"So, naturalists observe, a flea has smaller fleas that on him prey; and these have smaller still to bite ’em; and so proceed ad infinitum."
- Jonathan Swift

October 7, 2010

October 7 - Leucocytozoon simondi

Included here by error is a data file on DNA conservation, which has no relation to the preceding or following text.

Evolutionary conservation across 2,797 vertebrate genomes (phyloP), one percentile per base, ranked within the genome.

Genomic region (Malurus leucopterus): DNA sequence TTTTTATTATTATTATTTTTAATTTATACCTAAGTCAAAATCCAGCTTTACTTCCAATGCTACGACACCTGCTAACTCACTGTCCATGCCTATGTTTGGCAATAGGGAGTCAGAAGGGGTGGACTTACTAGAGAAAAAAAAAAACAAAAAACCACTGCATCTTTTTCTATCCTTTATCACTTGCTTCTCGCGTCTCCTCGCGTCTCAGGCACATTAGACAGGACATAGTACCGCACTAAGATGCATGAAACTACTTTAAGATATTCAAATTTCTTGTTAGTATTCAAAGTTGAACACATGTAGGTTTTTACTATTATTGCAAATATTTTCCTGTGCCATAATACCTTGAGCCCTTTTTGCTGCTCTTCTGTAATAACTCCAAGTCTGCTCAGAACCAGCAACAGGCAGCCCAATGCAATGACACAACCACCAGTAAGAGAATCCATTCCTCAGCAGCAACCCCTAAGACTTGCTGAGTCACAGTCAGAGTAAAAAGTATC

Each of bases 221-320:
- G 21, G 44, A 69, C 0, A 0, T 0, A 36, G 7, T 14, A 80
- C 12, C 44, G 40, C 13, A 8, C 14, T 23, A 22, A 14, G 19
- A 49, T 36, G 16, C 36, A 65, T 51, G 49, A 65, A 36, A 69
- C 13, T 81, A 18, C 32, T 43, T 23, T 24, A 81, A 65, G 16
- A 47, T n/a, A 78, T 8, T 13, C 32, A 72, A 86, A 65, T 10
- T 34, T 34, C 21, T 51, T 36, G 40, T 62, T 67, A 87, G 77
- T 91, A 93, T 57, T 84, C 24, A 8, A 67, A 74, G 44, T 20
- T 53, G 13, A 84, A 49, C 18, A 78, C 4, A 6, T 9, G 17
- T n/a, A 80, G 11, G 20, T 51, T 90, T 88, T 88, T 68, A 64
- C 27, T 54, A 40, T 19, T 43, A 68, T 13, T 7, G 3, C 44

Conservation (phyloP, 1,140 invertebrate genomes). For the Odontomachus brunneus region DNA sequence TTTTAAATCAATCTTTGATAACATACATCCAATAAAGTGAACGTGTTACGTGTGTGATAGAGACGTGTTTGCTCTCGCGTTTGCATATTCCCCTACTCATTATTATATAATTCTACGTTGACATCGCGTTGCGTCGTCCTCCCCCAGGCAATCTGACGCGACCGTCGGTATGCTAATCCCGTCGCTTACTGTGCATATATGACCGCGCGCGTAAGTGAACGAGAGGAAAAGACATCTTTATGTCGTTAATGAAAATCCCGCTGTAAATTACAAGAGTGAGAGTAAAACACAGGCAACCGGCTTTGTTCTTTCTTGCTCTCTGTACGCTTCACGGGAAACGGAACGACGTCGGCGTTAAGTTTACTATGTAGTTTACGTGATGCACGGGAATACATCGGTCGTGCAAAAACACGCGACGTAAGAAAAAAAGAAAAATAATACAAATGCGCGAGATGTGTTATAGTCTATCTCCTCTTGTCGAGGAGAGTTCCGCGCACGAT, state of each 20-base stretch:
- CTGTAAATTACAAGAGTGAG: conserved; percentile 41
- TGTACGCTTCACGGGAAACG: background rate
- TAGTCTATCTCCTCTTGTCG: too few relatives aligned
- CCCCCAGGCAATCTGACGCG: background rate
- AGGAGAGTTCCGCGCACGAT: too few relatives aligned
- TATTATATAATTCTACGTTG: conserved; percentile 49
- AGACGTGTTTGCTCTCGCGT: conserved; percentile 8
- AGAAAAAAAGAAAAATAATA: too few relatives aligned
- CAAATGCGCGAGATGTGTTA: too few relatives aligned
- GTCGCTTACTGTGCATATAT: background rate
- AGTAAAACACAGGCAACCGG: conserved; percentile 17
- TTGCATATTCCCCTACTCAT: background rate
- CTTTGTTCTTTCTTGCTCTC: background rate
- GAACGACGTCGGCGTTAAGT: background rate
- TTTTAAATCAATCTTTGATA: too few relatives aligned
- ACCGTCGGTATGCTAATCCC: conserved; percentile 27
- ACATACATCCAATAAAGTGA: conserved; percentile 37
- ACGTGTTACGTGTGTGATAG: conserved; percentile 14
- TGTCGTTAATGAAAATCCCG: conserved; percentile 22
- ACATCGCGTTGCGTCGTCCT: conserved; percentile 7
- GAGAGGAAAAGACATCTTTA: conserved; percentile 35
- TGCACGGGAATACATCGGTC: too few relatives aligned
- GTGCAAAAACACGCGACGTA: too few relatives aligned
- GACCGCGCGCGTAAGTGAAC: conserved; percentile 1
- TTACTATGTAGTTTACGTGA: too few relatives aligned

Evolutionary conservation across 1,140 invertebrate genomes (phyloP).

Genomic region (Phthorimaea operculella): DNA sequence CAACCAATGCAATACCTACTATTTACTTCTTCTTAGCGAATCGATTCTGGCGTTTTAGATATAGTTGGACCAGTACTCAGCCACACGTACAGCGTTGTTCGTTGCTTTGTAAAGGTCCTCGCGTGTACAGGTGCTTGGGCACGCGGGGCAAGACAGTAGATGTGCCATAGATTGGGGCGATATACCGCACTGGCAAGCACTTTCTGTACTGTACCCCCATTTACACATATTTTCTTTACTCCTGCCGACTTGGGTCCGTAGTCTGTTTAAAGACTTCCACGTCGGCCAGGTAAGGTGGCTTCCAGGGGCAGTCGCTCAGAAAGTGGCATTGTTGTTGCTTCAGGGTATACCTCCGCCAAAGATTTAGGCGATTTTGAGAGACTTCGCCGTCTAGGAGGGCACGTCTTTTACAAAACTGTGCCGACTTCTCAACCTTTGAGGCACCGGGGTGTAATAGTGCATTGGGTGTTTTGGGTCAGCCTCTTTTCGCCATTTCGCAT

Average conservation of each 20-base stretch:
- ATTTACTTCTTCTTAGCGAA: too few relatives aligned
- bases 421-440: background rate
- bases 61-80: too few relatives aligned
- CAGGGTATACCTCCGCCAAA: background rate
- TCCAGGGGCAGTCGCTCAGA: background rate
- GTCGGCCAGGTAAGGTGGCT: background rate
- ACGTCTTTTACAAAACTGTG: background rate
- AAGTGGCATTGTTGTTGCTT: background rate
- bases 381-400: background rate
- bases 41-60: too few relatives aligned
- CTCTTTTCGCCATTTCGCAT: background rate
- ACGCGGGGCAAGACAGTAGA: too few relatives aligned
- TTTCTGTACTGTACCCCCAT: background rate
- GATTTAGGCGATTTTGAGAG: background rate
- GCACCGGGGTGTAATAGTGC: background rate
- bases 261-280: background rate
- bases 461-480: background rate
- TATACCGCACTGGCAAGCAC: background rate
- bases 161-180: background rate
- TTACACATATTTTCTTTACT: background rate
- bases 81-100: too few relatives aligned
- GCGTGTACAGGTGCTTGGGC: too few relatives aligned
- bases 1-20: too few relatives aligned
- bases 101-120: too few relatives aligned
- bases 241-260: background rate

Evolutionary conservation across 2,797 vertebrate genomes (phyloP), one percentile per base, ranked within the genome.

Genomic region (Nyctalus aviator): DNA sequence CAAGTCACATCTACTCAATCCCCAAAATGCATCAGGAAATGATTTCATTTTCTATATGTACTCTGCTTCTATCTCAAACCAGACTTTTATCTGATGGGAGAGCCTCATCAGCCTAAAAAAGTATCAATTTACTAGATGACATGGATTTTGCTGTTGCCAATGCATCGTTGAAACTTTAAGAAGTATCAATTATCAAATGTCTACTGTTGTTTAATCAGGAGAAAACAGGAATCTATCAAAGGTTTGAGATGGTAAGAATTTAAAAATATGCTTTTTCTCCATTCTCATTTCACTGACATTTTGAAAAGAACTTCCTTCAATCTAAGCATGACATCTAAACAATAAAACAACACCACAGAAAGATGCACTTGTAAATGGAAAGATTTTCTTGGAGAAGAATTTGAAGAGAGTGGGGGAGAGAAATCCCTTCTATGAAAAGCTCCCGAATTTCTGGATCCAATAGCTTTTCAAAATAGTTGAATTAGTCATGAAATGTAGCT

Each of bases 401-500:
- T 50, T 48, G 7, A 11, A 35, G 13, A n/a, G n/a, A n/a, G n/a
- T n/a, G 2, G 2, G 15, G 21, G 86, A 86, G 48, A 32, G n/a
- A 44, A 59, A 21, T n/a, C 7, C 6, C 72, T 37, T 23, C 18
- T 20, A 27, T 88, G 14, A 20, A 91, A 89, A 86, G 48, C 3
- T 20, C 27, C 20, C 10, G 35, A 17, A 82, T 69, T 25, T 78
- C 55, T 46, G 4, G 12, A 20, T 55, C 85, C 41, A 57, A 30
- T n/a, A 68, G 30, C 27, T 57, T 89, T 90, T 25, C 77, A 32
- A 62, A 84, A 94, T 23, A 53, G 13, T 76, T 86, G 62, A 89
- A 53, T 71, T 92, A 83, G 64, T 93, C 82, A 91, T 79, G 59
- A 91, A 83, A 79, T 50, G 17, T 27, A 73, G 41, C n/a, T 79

Leucocytozoon simondi is a blood parasite that is common in ducks and other waterfowl in the northern U.S. and Canada. These parasites, part of the same order of parasites as those that cause malaria in humans (Haemosporidia), are transmitted from duck to duck via the bites of blackflies. Their asexual replication occurs in the livers of the birds, followed by appearance of the transmission stages or gametocytes in the blood cells. Because of their large size, deep staining, and propensity to push the nucleus of the red blood cell way up against the cell membrane, these parasites were originally thought to infect white blood cells, not red ones. This species is happy to infect both wild and domestic hosts, but in the latter, they can actually kill the birds through liver damage and anemia.

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